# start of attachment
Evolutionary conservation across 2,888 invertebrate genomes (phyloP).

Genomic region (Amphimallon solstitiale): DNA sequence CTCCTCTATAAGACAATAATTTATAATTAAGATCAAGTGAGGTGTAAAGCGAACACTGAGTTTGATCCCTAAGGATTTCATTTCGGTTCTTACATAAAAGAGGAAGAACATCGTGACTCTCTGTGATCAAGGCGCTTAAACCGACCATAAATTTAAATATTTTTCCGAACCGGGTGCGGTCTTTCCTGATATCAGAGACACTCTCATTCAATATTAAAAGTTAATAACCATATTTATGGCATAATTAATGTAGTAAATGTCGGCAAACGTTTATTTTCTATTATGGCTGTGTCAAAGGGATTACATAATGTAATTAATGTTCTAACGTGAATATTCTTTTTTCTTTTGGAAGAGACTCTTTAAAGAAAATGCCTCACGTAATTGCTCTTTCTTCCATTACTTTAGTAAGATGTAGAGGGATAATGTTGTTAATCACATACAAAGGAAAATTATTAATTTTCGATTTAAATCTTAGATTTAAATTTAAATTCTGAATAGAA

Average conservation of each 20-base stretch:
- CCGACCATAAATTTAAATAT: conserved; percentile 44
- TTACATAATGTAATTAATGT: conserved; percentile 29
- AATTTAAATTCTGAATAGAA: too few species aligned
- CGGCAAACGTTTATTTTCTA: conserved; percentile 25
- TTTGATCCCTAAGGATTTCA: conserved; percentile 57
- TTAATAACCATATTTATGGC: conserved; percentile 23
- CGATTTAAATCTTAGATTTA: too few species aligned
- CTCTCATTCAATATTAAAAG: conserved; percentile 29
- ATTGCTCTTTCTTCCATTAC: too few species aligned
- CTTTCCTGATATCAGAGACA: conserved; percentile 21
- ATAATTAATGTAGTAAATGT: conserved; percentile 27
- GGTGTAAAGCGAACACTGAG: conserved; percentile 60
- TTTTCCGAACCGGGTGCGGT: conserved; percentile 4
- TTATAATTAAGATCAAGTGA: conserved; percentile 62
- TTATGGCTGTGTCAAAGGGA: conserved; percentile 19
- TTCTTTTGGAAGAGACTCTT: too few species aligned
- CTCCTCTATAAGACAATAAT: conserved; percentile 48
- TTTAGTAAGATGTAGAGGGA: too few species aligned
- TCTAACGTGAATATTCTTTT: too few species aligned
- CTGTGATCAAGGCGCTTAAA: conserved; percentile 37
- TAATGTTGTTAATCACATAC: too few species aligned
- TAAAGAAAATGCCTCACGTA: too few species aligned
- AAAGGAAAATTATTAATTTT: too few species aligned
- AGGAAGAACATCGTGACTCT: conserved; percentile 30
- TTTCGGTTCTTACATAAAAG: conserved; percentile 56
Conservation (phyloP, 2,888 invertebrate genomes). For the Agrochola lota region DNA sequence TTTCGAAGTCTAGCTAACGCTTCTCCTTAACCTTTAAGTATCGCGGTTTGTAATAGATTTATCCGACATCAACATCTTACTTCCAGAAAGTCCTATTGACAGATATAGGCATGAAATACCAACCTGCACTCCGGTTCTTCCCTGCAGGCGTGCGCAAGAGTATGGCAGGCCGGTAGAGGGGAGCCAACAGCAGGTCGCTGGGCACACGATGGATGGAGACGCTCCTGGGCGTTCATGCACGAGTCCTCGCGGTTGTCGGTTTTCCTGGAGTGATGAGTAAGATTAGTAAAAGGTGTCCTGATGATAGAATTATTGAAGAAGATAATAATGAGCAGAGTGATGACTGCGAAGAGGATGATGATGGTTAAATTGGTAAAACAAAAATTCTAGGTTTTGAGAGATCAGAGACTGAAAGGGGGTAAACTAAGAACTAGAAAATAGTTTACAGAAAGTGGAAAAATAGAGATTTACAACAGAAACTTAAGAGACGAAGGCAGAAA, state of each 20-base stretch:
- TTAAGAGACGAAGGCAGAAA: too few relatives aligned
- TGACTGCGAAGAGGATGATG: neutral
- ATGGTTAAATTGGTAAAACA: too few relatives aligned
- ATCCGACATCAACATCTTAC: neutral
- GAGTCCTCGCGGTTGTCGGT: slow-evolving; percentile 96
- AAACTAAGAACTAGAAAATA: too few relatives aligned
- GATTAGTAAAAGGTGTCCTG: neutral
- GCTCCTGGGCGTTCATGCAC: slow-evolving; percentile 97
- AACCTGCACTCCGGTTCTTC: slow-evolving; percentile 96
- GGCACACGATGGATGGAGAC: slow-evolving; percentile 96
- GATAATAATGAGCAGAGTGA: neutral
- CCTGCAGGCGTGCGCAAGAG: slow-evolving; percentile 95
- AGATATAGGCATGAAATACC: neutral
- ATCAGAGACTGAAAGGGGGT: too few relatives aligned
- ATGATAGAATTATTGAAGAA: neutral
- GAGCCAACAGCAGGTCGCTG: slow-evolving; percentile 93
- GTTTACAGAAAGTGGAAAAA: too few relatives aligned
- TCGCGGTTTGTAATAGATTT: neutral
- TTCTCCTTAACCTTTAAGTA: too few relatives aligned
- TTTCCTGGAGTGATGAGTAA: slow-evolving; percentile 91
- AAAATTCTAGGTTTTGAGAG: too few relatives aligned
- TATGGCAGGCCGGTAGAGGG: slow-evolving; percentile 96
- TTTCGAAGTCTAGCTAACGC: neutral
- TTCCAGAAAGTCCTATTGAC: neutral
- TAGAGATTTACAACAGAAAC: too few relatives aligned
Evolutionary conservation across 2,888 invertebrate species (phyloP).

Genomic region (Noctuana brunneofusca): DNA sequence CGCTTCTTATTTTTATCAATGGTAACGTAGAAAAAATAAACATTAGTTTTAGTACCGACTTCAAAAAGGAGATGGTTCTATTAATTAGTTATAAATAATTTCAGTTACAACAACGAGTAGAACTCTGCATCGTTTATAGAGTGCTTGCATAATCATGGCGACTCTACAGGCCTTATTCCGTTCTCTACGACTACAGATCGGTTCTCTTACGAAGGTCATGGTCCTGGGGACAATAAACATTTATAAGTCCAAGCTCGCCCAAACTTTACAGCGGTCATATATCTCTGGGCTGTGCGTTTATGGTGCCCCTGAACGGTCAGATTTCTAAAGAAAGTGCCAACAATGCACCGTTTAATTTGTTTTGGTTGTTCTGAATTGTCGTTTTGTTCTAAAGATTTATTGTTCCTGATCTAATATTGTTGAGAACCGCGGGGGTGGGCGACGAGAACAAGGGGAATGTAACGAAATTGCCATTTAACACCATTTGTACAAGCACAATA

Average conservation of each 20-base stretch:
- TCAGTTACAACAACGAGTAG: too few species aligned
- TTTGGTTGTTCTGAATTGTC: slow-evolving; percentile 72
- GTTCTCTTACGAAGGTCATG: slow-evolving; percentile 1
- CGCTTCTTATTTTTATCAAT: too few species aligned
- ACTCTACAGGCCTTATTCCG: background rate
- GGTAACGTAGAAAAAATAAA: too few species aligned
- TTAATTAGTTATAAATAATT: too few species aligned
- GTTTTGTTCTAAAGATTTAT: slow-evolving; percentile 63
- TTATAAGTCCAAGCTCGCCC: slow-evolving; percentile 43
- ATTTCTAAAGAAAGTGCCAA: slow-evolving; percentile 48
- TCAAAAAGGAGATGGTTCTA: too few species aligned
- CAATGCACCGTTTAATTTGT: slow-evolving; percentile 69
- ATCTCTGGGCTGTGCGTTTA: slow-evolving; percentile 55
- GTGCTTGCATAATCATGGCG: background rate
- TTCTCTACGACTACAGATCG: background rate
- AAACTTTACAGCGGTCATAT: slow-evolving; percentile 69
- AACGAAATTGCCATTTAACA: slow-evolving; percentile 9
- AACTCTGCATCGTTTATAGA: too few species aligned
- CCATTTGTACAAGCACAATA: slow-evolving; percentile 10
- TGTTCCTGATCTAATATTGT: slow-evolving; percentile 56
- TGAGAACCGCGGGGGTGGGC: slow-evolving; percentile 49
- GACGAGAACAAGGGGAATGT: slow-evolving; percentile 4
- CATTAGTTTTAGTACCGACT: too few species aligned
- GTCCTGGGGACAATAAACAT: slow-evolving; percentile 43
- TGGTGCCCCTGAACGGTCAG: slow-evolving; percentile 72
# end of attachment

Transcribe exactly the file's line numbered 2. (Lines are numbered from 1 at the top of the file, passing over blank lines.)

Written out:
Genomic region (Amphimallon solstitiale): DNA sequence CTCCTCTATAAGACAATAATTTATAATTAAGATCAAGTGAGGTGTAAAGCGAACACTGAGTTTGATCCCTAAGGATTTCATTTCGGTTCTTACATAAAAGAGGAAGAACATCGTGACTCTCTGTGATCAAGGCGCTTAAACCGACCATAAATTTAAATATTTTTCCGAACCGGGTGCGGTCTTTCCTGATATCAGAGACACTCTCATTCAATATTAAAAGTTAATAACCATATTTATGGCATAATTAATGTAGTAAATGTCGGCAAACGTTTATTTTCTATTATGGCTGTGTCAAAGGGATTACATAATGTAATTAATGTTCTAACGTGAATATTCTTTTTTCTTTTGGAAGAGACTCTTTAAAGAAAATGCCTCACGTAATTGCTCTTTCTTCCATTACTTTAGTAAGATGTAGAGGGATAATGTTGTTAATCACATACAAAGGAAAATTATTAATTTTCGATTTAAATCTTAGATTTAAATTTAAATTCTGAATAGAA